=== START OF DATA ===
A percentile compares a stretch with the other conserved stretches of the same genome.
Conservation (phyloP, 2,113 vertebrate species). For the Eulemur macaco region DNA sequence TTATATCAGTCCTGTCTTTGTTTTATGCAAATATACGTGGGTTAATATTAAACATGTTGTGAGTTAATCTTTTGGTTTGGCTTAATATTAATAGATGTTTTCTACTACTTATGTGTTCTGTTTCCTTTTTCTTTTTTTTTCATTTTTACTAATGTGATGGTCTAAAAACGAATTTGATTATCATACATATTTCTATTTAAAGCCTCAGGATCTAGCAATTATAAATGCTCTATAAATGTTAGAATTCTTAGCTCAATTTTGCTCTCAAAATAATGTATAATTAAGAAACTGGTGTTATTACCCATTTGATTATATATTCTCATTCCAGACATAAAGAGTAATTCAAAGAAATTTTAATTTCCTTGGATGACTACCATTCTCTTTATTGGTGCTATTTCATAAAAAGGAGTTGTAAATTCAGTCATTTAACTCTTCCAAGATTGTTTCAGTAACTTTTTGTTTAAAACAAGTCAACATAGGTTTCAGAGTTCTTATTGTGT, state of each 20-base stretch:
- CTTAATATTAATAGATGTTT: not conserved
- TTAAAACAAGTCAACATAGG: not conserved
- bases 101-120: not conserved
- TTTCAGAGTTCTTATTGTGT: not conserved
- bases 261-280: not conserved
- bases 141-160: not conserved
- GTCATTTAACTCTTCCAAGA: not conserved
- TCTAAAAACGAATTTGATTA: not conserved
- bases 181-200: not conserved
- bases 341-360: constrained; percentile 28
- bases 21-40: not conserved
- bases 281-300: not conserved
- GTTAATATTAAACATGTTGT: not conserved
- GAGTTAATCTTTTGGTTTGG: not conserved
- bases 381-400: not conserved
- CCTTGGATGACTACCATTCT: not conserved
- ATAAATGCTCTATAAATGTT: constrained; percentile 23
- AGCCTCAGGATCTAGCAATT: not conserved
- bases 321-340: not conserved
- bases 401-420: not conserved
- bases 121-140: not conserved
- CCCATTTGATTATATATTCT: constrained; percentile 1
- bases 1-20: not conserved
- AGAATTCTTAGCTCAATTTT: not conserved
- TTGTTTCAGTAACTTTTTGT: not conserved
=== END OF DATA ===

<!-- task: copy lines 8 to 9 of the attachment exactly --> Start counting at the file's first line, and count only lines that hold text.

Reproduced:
- bases 141-160: not conserved
- GTCATTTAACTCTTCCAAGA: not conserved